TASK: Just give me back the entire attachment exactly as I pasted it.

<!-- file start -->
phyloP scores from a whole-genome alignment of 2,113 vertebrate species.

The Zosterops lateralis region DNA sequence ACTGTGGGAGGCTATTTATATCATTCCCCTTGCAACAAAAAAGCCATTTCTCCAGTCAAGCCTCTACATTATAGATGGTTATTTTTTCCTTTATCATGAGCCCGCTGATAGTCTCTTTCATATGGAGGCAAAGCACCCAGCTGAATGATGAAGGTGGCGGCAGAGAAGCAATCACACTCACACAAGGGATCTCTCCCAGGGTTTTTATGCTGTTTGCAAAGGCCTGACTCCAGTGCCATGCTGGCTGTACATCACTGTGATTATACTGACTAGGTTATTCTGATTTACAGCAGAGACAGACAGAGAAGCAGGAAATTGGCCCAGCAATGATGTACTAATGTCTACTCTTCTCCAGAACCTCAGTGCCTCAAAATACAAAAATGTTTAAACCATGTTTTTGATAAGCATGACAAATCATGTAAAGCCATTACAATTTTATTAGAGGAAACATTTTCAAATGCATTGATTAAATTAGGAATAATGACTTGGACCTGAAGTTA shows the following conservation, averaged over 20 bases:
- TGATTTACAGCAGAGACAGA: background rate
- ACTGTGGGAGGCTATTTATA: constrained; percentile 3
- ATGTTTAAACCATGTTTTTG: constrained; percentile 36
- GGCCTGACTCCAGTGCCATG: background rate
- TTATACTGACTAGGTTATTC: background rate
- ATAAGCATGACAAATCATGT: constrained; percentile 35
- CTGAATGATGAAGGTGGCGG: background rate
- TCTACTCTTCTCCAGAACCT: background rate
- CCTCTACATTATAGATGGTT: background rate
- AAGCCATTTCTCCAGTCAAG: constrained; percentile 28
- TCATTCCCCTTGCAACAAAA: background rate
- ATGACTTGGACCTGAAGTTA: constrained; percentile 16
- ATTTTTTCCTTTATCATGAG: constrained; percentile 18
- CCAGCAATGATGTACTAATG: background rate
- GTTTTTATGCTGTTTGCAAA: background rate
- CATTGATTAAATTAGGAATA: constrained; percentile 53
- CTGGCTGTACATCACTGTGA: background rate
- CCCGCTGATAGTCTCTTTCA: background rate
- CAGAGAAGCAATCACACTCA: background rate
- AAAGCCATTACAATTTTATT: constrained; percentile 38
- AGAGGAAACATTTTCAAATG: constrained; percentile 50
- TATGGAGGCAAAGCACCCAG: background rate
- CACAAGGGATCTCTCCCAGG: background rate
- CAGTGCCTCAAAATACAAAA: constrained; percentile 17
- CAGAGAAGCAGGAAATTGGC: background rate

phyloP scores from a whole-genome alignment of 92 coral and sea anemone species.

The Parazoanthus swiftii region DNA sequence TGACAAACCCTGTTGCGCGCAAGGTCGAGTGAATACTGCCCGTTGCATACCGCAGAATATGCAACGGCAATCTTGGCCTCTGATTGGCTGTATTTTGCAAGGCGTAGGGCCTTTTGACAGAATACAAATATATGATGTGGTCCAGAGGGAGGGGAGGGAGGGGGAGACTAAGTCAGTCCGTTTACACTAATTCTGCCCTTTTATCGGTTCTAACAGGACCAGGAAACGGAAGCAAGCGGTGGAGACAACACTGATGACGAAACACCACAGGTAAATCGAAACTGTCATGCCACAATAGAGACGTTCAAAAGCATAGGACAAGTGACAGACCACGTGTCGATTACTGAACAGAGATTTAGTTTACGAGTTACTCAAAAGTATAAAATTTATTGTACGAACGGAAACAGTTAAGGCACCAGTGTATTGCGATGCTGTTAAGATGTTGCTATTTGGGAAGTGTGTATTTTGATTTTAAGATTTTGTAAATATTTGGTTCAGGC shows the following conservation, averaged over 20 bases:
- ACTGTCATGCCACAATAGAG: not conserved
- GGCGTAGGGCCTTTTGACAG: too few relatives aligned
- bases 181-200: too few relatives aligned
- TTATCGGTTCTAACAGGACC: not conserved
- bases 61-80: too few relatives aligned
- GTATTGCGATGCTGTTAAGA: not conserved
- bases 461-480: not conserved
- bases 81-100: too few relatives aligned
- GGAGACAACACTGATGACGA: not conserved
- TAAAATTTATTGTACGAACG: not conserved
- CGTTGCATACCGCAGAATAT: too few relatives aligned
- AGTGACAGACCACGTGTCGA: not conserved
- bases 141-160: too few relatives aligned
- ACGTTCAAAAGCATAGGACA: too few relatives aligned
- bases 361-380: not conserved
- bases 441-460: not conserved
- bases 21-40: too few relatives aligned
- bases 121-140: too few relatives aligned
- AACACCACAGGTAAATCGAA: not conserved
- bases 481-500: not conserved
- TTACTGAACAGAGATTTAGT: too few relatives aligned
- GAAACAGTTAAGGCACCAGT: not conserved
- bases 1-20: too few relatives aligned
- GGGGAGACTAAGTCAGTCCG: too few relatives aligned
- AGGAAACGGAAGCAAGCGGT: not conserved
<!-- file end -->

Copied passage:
phyloP scores from a whole-genome alignment of 2,113 vertebrate species.

The Zosterops lateralis region DNA sequence ACTGTGGGAGGCTATTTATATCATTCCCCTTGCAACAAAAAAGCCATTTCTCCAGTCAAGCCTCTACATTATAGATGGTTATTTTTTCCTTTATCATGAGCCCGCTGATAGTCTCTTTCATATGGAGGCAAAGCACCCAGCTGAATGATGAAGGTGGCGGCAGAGAAGCAATCACACTCACACAAGGGATCTCTCCCAGGGTTTTTATGCTGTTTGCAAAGGCCTGACTCCAGTGCCATGCTGGCTGTACATCACTGTGATTATACTGACTAGGTTATTCTGATTTACAGCAGAGACAGACAGAGAAGCAGGAAATTGGCCCAGCAATGATGTACTAATGTCTACTCTTCTCCAGAACCTCAGTGCCTCAAAATACAAAAATGTTTAAACCATGTTTTTGATAAGCATGACAAATCATGTAAAGCCATTACAATTTTATTAGAGGAAACATTTTCAAATGCATTGATTAAATTAGGAATAATGACTTGGACCTGAAGTTA shows the following conservation, averaged over 20 bases:
- TGATTTACAGCAGAGACAGA: background rate
- ACTGTGGGAGGCTATTTATA: constrained; percentile 3
- ATGTTTAAACCATGTTTTTG: constrained; percentile 36
- GGCCTGACTCCAGTGCCATG: background rate
- TTATACTGACTAGGTTATTC: background rate
- ATAAGCATGACAAATCATGT: constrained; percentile 35
- CTGAATGATGAAGGTGGCGG: background rate
- TCTACTCTTCTCCAGAACCT: background rate
- CCTCTACATTATAGATGGTT: background rate
- AAGCCATTTCTCCAGTCAAG: constrained; percentile 28
- TCATTCCCCTTGCAACAAAA: background rate
- ATGACTTGGACCTGAAGTTA: constrained; percentile 16
- ATTTTTTCCTTTATCATGAG: constrained; percentile 18
- CCAGCAATGATGTACTAATG: background rate
- GTTTTTATGCTGTTTGCAAA: background rate
- CATTGATTAAATTAGGAATA: constrained; percentile 53
- CTGGCTGTACATCACTGTGA: background rate
- CCCGCTGATAGTCTCTTTCA: background rate
- CAGAGAAGCAATCACACTCA: background rate
- AAAGCCATTACAATTTTATT: constrained; percentile 38
- AGAGGAAACATTTTCAAATG: constrained; percentile 50
- TATGGAGGCAAAGCACCCAG: background rate
- CACAAGGGATCTCTCCCAGG: background rate
- CAGTGCCTCAAAATACAAAA: constrained; percentile 17
- CAGAGAAGCAGGAAATTGGC: background rate

phyloP scores from a whole-genome alignment of 92 coral and sea anemone species.

The Parazoanthus swiftii region DNA sequence TGACAAACCCTGTTGCGCGCAAGGTCGAGTGAATACTGCCCGTTGCATACCGCAGAATATGCAACGGCAATCTTGGCCTCTGATTGGCTGTATTTTGCAAGGCGTAGGGCCTTTTGACAGAATACAAATATATGATGTGGTCCAGAGGGAGGGGAGGGAGGGGGAGACTAAGTCAGTCCGTTTACACTAATTCTGCCCTTTTATCGGTTCTAACAGGACCAGGAAACGGAAGCAAGCGGTGGAGACAACACTGATGACGAAACACCACAGGTAAATCGAAACTGTCATGCCACAATAGAGACGTTCAAAAGCATAGGACAAGTGACAGACCACGTGTCGATTACTGAACAGAGATTTAGTTTACGAGTTACTCAAAAGTATAAAATTTATTGTACGAACGGAAACAGTTAAGGCACCAGTGTATTGCGATGCTGTTAAGATGTTGCTATTTGGGAAGTGTGTATTTTGATTTTAAGATTTTGTAAATATTTGGTTCAGGC shows the following conservation, averaged over 20 bases:
- ACTGTCATGCCACAATAGAG: not conserved
- GGCGTAGGGCCTTTTGACAG: too few relatives aligned
- bases 181-200: too few relatives aligned
- TTATCGGTTCTAACAGGACC: not conserved
- bases 61-80: too few relatives aligned
- GTATTGCGATGCTGTTAAGA: not conserved
- bases 461-480: not conserved
- bases 81-100: too few relatives aligned
- GGAGACAACACTGATGACGA: not conserved
- TAAAATTTATTGTACGAACG: not conserved
- CGTTGCATACCGCAGAATAT: too few relatives aligned
- AGTGACAGACCACGTGTCGA: not conserved
- bases 141-160: too few relatives aligned
- ACGTTCAAAAGCATAGGACA: too few relatives aligned
- bases 361-380: not conserved
- bases 441-460: not conserved
- bases 21-40: too few relatives aligned
- bases 121-140: too few relatives aligned
- AACACCACAGGTAAATCGAA: not conserved
- bases 481-500: not conserved
- TTACTGAACAGAGATTTAGT: too few relatives aligned
- GAAACAGTTAAGGCACCAGT: not conserved
- bases 1-20: too few relatives aligned
- GGGGAGACTAAGTCAGTCCG: too few relatives aligned
- AGGAAACGGAAGCAAGCGGT: not conserved